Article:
While in most countries you get an entry stamp or a visa in your passport upon arrival, Visitors of the island of Palau visitors have to sign a pledge compromising in protecting the environment.
I was on my way to Palau and the famous Jellyfish Lake. Minutes before landing, the airline crew screened an inflight video about the country´s immigration policies and the Palau Pledge. In this short film, an animated giant monster arrived in Palau and damaged the biodiversity of the country. He didn´t do it in purpose, but simply didn´t realize it until local children came and explained the impact he can have on their country.
This is an analogy of what you and I do when we travel, as we unintentionally cause some damage to the environments we visit.
This video is shown on every single flight into Palau and introduces the Palau pledge: an agreement stamped in the passport, which each visitor has to sign and is made to ensure a traveler protects the landscapes of Palau.
Addressing to the children of Palau, the pledge is simple and eloquent. It expresses the importance of protecting the biodiversity of this country and be more conscious as travelers.
The pledge announces following:
Children of Palau,Palau Pledge
I take this Pledge,
To preserve and protect your beautiful and unique island home.
I vow to tread lightly, act kindly, and explore mindfully.
I shall not take what is not given.
I shall not harm what does not harm me.
The only footprints I shall leave are those that will wash away.
Read more: Jellyfish Lake Travel Guide
An era where tourism can be good and bad
Palau didn´t learn in a hard way on how damaging large-scale mass tourism could be for a country. There have been several cases like Barcelona or Venice, where locals have been protesting many times at the government to impose severe regulations for tourists. We all have seen the photos of overcrowded cities and damaged national heritage sites worldwide.
And although Palau can´t be compare to Angkor Wat, Paris or Venice, this tiny nation´s environment is extremely fragile – this is a country, where its number of visitors quadruples or quintuples its population and the consequences of mass tourism could be catastrophic for its natural ecosystems.
“Tourism is the lifeblood of countless communities and nations around the world, but it can also be a seemingly unstoppable destructive force”, said in an article David Griner, an editor for Adweek’s Magazine referring to the positive and negative impacts of tourism to a country.
More than a marketing campaign
Palau´s new entry immigration stamp gave also a lot to talk about. Not only because it´s the first time a pledge has been written into a country’s immigration policies, but also for the large amount of publicity the campaign generated. The work done around the Palau Pledge campaign won several awards, including the D&AD Awards on creative work, and while some might say this was just a publicity stunt to boost the numbers in tourism, the government did apply new measures to increase the sustainability in the country.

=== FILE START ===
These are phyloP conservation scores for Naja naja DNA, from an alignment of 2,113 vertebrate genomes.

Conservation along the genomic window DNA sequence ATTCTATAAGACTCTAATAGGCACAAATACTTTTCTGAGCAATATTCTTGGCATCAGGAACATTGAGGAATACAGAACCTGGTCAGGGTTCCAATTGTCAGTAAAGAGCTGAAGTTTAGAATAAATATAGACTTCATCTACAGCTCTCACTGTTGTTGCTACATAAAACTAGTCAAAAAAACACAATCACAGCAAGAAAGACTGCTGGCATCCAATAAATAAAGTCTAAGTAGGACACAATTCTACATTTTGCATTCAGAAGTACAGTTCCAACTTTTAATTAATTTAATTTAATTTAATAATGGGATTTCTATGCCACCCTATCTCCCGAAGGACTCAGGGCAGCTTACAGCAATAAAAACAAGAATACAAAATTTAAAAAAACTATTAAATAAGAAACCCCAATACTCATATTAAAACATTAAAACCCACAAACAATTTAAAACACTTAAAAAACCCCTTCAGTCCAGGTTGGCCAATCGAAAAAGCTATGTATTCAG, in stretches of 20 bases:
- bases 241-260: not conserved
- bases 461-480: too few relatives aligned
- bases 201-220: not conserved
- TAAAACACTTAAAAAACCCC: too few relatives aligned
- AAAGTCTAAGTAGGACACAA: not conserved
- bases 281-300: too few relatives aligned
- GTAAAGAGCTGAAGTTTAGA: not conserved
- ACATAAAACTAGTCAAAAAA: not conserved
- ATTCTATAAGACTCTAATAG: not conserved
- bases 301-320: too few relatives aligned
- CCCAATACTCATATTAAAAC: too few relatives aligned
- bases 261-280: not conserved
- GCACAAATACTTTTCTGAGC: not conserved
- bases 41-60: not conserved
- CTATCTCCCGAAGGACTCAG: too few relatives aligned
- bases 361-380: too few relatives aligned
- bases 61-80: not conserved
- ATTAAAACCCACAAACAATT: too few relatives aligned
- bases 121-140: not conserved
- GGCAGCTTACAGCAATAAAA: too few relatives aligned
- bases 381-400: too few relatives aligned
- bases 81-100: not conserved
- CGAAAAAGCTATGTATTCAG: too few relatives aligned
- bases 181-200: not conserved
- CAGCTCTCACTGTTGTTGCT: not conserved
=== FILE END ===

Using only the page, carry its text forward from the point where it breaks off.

In 2015 the parliament did their duty by turning most of its territorial waters into a marine sanctuary. Now they are a 500,000-square-kilometre natural reserve, in which commercial fishing and oil drilling is completely banned.
This pledge is now a way from Palau to present the world, how they are dealing with environmental issues, over tourism and sustainability.
“It is our responsibility to show our guests how to respect our island home, just as it is their duty to uphold the signed pledge when visiting”, stated the President of Palau, Tommy Remengesau.
Read more: Taking a dip at the Jellyfish Lake in Palau
Sustainability is the new trend
After Palau´s campaign, other destinations decided to step up as well in reminding us to protect its natural landscapes and culture with respect. Now, visitors to New Zealand can agree to the “Tiaki Promise”, in which they pledge to be protectors of the environment during their trip and not long-ago Hawaii presented the very similar “Pono Pledge” too.
Signing a pledge doesn´t necessarily mean travelers will protect the environments of the places they visit, but I´m sure they will make them more conscious about the damages traveling does when someone visits a country.
Being sustainable for tourism doesn´t mean you have to stop visiting Venice, Barcelona or Paris, it simply means we have to learn in which aspects we are leaving a negative impact at the country and change this behavior.